Earlier this month, CBLDF received word that editors of the popular Japanese comics publication Core Magazine pleaded guilty to charges of obscenity. The conviction marks an escalation in the assault on free expression in the Japanese manga industry by Tokyo authorities, and the repercussions could travel to what global otaku will read in their home countries.
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In July, Akira Ōta, who heads the editorial department at Core Magazine, was among three people who were arrested in Japan amid accusations of obscenity. According to CBLDF’s source in Japan, the Core Magazine case went to court, and despite predictions of a court fight, the defendants took the guilty plea.
“This guilty plea is another scary landmark that, at best, will chill expression in Japan in a way that affects content being exported globally,” says CBLDF Executive Director Charles Brownstein. “At worst, it will increase global scrutiny of manga, leading to free speech implications and to legal vulnerability for readers and retailers in the USA.”
Those arrested were accused of selling magazines and manga that had sexual content that was insufficiently censored, a violation of Article 175 of the Japanese Penal Code, which forbids obscene content. The Core Magazine defendants likely pled guilty because Japanese authorities backed away from some of the charges, so they felt the guilty plea would be a better option than a protracted legal battle.
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Translator, manga expert, and CBLDF guest blogger Dan Kanemitsu has reported on the story extensively. In a post for his blog, Dan Kanemitsu’s Paper Trail, Kanemitsu describes how material is supposed to be censored in order to avoid obscenity accusations. From his post entitled “Orwellian Obscenity“:
For nearly 10 years, the industry standard was that obscuring the crown of the penis (the part that funnels out near the tip,) and clitoris, and instances of physical contact that constitutes sexual intercourse (i.e. insertions of objects into the vagina or the rectum) would absolve the depiction as being obscene. The police seemed also to reinforce this mantra, as they encouraged censorship of the kari (crown,) kuri (clitoris,) and the setsugou-bu (point of contact) and no more.
However, it appears that Japanese police have been taking upon themselves to mandate more censorship. Kanemitsu writes:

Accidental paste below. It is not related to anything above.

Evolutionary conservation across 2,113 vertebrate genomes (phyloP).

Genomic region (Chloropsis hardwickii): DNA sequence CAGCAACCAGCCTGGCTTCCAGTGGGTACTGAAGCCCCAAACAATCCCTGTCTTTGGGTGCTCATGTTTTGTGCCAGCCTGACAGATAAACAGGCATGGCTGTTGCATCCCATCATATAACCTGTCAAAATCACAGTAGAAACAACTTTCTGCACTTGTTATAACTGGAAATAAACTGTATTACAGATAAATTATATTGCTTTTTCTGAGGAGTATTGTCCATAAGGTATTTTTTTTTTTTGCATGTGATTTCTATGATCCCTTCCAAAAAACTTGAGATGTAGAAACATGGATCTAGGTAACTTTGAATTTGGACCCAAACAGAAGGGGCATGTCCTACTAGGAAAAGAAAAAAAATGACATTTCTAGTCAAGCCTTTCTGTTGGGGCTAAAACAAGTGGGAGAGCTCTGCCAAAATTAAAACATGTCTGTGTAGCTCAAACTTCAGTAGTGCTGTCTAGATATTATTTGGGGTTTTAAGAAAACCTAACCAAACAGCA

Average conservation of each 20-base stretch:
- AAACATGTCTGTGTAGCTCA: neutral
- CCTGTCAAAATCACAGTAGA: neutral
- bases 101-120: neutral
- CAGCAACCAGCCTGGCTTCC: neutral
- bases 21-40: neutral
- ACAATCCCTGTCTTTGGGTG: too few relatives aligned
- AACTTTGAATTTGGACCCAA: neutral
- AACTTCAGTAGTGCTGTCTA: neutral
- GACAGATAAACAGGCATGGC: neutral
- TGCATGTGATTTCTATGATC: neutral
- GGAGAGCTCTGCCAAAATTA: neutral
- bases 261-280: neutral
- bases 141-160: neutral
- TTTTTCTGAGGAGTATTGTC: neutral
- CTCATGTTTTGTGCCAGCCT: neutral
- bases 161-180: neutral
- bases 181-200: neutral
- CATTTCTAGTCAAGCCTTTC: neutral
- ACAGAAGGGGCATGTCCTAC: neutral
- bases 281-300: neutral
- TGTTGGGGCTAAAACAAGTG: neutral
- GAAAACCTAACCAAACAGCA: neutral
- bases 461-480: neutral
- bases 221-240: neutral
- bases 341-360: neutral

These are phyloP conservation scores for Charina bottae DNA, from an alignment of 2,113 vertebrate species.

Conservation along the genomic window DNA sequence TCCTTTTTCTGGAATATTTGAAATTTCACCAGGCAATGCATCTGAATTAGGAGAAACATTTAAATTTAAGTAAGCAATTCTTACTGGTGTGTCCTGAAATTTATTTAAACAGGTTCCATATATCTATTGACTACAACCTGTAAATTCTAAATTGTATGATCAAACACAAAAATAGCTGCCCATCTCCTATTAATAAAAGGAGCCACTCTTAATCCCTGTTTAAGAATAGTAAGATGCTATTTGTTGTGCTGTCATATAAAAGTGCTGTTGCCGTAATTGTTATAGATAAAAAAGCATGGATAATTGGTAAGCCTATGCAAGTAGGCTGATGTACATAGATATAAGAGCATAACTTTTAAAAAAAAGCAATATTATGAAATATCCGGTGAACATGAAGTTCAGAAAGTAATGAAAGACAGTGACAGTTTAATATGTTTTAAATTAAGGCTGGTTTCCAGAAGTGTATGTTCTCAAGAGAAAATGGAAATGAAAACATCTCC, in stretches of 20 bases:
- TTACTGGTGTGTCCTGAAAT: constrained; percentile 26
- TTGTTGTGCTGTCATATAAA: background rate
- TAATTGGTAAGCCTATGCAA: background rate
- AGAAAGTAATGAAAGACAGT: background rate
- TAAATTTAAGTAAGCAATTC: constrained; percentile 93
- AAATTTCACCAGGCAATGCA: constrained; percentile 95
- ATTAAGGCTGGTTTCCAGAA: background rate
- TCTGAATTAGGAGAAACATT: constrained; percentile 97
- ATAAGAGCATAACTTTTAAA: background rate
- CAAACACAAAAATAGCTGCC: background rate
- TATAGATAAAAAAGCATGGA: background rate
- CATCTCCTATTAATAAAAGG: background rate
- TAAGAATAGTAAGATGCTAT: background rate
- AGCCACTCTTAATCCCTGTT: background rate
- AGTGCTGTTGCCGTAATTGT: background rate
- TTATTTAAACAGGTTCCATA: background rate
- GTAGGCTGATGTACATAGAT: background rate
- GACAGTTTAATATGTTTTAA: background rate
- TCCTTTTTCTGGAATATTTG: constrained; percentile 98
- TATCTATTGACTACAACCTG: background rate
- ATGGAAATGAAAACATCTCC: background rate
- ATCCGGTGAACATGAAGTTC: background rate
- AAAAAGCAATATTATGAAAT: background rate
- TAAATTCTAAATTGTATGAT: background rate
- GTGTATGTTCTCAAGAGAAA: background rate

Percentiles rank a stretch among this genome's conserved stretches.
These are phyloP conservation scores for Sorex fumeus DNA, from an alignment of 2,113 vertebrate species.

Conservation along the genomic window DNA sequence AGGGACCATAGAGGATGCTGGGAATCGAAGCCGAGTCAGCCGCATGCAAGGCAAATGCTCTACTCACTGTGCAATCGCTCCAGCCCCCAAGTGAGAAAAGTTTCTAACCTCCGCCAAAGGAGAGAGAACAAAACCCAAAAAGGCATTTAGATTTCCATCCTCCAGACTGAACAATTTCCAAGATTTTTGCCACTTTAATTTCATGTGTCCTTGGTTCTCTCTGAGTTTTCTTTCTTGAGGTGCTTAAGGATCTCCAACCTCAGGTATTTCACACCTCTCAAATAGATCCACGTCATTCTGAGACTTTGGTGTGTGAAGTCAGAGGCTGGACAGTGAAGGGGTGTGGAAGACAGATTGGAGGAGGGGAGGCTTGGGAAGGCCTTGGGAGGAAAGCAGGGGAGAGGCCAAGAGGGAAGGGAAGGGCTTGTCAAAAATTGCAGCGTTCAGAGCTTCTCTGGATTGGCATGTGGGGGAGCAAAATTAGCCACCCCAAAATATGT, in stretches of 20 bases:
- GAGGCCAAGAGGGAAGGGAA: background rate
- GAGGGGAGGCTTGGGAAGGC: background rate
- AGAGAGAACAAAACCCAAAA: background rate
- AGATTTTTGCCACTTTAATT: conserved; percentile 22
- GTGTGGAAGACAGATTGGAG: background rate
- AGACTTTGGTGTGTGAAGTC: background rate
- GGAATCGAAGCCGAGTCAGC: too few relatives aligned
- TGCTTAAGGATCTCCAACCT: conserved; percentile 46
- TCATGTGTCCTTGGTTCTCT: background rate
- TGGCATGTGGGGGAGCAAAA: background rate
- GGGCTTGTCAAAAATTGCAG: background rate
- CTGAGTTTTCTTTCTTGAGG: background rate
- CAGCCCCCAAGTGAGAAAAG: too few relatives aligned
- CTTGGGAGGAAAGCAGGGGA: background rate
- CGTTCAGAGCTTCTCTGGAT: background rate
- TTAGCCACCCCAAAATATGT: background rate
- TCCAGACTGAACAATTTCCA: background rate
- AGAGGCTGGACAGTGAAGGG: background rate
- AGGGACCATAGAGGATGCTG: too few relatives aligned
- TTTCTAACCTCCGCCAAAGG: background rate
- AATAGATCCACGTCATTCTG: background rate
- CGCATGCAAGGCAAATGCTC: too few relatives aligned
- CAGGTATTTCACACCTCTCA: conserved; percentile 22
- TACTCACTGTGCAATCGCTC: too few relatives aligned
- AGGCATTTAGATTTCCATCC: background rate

It appeared that the police had declared war on genitalia in adult material marketed and sold to adults. Previously, the police arrested and penalized material that were uncensored but left alone material if the genitals has been partially obscured by black boxes or filters. But after May of 2013, it appeared that the police was demanding more self-censorship out of the publishers.
Brownstein explains further: “Cultural attitudes about comics in the global world often foster problematic trends in law enforcement. Japan responded to Western prosecutions of manga content in part by changing its laws with regard to manga. Now we have an instance where individuals in the creative infrastructure of the field are being made an example by overreaching police investigation. The situation in Japan is such that the police have near-absolute power and inconsistently enforce vaguely defined standards.”
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Ōta denied the charges levied against him, but one of the individuals arrested reportedly admitted guilt. Anime News Network reported on the July arrests, describing the material that brought the charges:
The three suspects are accused of selling about 24,500 copies of the manga magazine Comic Mega Store with sex scenes between males and females this past March. They are also accused of selling about 36,000 copies of Nyan 2 Club, a magazine for reader-submitted adult photographs. Both magazines were marked with the 18+ label.
In the wake of the July arrests, many publishers in Japan have increased their self-censorship to avoid obscenity charges. Doujinshi events like Comic Market have strengthened their policies as well, holding the creators of fan-drawn comics to the same standards guidelines as the publishers. The guilty plea from Core Magazine may lead to further self-censorship. Kanemitsu predicts that the actions of Japanese censors will have a more universal impact:
While this debate might be taking place in Japan, the outcome of this debate may impact the quality of entertainment you enjoy in your own home nation. After all, many agree that Japan is at the vanguard for many forms of visual entertainment. Even those that dislike Japanese erotic fantasy will agree, Japan boasts tremendous diversity in the realm of fiction that is unavailable else where.
Alas, if one of the most liberal lands of fiction is muzzled, what will become of lands that are less liberal?
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Earlier this year, Brownstein traveled to Tokyo for the Manga Freedom Speaking Tour, a series of presentations and meetings about free expression issues facing manga and how fans in the United States and Japan can band together to protect the rights of the medium and its readers. The Core Magazine case is a disquieting development for Japan’s vast manga culture, and one more example of why CBLDF works so hard to educate people about manga with speaking tours and publications like CBLDF Presents Manga: Introduction, Challenges, and Best Practices.
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Thanks to Dan Kanemitsu for keeping CBLDF apprised of the ongoing legal battles and censorship in Japan.